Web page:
and more expensive, focus on unit economics has increased. – Validating the accuracy and viability of customer acquisition costs, lifetime values and payback periods has become critical for companies’ planning and investors’ attention. – Within ten days of the crisis, six in ten growth growth investors somewhat or strongly believed that scale-ups should re-prioritise profitability over growth. – Given a lower probability of attracting new investors in future, many investors are requiring loss-making portfolio companies to re-plan for cashflow breakeven at the expense of growth. 12. “Investors are less…chasing the heat.” “We’re looking for more capital efficient growth than we have in the past.” % respondents Strongly disagree Strongly agree “Generally, companies should re-prioritise profitability over growth.” Growth Capital Solutions Source: Numis Growth Capital Solutions
  14. 4. BEWARE THE ENTERPRISE ‘SHOE TO DROP’ – COVID-19 has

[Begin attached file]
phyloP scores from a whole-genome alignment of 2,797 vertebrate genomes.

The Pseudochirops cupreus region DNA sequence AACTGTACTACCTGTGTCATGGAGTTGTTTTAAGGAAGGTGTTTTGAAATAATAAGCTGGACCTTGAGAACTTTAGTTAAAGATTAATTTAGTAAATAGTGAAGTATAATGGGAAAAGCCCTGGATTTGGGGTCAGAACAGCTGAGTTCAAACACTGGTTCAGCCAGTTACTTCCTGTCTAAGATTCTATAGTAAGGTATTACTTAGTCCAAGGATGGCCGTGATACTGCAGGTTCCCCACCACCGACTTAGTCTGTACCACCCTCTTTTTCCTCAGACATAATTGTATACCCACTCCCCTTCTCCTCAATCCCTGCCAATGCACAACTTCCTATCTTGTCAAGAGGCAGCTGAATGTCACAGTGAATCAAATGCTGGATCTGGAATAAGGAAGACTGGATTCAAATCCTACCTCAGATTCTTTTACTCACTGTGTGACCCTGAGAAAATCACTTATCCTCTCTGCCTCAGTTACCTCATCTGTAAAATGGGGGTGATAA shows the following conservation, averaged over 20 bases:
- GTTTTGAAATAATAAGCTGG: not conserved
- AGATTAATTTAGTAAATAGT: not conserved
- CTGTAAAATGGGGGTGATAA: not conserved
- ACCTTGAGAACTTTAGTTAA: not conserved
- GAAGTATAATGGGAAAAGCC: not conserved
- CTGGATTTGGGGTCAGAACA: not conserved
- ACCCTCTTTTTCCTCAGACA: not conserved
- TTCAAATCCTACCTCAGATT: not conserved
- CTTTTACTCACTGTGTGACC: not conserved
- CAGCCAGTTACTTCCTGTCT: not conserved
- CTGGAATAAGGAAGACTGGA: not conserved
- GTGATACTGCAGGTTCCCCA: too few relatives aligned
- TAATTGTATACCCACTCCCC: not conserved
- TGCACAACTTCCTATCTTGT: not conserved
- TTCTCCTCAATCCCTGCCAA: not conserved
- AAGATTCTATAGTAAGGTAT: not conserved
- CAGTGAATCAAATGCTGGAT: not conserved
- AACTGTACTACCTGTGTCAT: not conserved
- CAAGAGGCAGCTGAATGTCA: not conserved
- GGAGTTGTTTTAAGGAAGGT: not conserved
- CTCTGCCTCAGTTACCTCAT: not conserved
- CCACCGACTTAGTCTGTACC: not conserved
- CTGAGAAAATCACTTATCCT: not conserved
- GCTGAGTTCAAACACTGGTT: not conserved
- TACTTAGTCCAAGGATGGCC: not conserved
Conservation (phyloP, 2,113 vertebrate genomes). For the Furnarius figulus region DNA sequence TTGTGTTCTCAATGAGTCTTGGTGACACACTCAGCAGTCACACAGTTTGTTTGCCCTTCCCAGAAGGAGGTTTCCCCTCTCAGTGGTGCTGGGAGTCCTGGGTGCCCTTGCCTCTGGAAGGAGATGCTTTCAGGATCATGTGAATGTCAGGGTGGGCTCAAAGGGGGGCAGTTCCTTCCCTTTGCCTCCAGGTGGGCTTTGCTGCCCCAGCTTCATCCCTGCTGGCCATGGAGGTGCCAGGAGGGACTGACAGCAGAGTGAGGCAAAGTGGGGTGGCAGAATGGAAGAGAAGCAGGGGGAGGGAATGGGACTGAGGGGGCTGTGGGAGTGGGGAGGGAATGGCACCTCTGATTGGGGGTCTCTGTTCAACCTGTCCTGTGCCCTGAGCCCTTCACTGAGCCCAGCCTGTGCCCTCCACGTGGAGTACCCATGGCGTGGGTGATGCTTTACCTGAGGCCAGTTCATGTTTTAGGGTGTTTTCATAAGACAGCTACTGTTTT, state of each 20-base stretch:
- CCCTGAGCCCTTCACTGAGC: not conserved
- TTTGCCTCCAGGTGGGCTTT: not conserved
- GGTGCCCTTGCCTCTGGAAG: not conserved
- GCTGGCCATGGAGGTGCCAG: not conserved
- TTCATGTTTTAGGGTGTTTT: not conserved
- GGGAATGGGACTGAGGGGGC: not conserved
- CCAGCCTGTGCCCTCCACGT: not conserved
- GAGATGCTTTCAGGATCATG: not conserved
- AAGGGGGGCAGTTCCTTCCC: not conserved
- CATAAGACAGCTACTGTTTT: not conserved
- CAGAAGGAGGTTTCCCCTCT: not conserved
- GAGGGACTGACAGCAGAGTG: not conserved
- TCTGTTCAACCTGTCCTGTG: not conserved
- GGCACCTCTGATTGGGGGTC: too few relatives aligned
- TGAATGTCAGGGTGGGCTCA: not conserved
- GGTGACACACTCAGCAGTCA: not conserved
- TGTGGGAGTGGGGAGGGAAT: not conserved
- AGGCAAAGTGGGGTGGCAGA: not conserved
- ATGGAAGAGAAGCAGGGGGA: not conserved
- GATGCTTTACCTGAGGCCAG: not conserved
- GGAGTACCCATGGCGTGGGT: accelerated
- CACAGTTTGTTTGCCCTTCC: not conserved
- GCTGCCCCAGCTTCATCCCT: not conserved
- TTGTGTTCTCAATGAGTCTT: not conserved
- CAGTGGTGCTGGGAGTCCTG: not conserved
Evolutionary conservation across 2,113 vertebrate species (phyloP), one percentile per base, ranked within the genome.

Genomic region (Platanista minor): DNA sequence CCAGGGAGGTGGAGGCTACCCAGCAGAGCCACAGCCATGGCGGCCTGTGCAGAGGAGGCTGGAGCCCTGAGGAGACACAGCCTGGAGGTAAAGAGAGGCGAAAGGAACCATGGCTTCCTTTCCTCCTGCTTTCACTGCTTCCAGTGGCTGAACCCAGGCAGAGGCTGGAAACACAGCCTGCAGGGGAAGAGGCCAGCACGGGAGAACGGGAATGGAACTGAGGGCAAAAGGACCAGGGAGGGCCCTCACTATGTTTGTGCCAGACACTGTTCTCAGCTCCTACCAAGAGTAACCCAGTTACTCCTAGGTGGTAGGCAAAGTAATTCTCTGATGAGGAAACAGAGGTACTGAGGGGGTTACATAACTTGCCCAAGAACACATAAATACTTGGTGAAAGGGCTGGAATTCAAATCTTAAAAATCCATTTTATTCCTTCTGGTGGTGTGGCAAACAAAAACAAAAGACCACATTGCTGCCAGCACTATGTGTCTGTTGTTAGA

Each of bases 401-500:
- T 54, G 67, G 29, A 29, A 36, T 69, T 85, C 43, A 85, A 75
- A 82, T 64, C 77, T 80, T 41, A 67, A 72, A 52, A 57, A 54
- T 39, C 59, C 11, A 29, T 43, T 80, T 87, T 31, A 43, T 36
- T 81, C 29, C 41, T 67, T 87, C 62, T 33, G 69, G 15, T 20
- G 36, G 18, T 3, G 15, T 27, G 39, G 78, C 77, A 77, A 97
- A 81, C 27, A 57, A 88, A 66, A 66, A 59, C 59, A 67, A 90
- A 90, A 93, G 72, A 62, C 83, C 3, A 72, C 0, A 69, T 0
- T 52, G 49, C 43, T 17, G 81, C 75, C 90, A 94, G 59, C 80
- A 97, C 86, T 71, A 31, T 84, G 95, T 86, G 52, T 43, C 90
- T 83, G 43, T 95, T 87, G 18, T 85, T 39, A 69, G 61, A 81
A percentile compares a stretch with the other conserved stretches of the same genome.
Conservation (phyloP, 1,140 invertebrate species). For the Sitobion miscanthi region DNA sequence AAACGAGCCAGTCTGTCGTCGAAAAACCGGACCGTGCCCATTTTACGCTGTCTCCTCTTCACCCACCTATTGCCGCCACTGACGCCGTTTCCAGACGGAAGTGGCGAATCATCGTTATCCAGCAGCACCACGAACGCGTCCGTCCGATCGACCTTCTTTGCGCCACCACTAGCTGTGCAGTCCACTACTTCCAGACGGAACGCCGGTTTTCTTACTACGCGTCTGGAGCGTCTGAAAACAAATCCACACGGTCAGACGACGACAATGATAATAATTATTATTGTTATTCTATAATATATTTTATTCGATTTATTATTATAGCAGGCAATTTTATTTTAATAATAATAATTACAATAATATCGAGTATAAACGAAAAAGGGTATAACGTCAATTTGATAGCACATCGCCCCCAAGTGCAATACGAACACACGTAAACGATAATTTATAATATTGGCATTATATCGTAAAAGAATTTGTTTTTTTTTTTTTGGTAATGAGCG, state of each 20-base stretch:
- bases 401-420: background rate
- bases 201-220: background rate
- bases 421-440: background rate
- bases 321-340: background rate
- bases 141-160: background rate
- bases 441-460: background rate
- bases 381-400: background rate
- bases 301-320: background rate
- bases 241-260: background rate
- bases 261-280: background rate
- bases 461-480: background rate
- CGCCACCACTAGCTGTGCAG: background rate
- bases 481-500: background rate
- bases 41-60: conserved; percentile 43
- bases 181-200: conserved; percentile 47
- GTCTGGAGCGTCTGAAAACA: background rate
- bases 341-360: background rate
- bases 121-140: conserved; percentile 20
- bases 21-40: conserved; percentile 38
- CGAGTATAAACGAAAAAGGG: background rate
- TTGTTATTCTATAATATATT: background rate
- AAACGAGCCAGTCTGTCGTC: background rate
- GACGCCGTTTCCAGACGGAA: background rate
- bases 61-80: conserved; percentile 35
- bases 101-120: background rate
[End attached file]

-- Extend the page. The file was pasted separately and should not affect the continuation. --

caused radical, immediate and visible changes in consumer behaviour. Changes in corporate behaviour will be less sudden and apparent but nearly as significant. – Sales cycles will extend and budgets will freeze. Contract renewals will be fewer and fiercer. Payment cycles will expand and concern about suppliers’ viability will increase. – While the feedback cycle from boardroom to supplier can be less immediate than from consumer to provider, start-ups and scale-ups should anticipate pronounced changes in corporate behaviour. 13. “There will be an enterprise shake-up.” “People think software and SaaS are defensible, but that’s just because procurement managers’ credit cards haven’t been shut off yet. The bigger cuts are being made first.” “A lot of the spend adjustment that companies have made have been made at the highest level — but haven’t yet trickled down to other parts of the business. Growth Capital Solutions